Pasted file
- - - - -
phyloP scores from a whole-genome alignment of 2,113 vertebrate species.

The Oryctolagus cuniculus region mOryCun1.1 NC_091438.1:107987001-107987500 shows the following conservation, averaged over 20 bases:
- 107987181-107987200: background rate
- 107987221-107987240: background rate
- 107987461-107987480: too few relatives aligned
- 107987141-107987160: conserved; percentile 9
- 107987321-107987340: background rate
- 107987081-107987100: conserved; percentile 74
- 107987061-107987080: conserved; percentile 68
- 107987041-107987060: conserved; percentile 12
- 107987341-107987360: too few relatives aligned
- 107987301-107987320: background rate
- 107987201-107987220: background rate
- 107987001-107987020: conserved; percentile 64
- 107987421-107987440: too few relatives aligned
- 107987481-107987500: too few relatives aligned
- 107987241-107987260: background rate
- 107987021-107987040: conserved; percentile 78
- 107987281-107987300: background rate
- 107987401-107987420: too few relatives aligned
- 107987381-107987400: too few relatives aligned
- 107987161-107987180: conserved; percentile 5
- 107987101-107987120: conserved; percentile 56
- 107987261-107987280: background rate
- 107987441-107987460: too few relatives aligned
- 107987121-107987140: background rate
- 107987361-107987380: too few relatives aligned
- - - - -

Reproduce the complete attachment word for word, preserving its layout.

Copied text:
phyloP scores from a whole-genome alignment of 2,113 vertebrate species.

The Oryctolagus cuniculus region mOryCun1.1 NC_091438.1:107987001-107987500 shows the following conservation, averaged over 20 bases:
- 107987181-107987200: background rate
- 107987221-107987240: background rate
- 107987461-107987480: too few relatives aligned
- 107987141-107987160: conserved; percentile 9
- 107987321-107987340: background rate
- 107987081-107987100: conserved; percentile 74
- 107987061-107987080: conserved; percentile 68
- 107987041-107987060: conserved; percentile 12
- 107987341-107987360: too few relatives aligned
- 107987301-107987320: background rate
- 107987201-107987220: background rate
- 107987001-107987020: conserved; percentile 64
- 107987421-107987440: too few relatives aligned
- 107987481-107987500: too few relatives aligned
- 107987241-107987260: background rate
- 107987021-107987040: conserved; percentile 78
- 107987281-107987300: background rate
- 107987401-107987420: too few relatives aligned
- 107987381-107987400: too few relatives aligned
- 107987161-107987180: conserved; percentile 5
- 107987101-107987120: conserved; percentile 56
- 107987261-107987280: background rate
- 107987441-107987460: too few relatives aligned
- 107987121-107987140: background rate
- 107987361-107987380: too few relatives aligned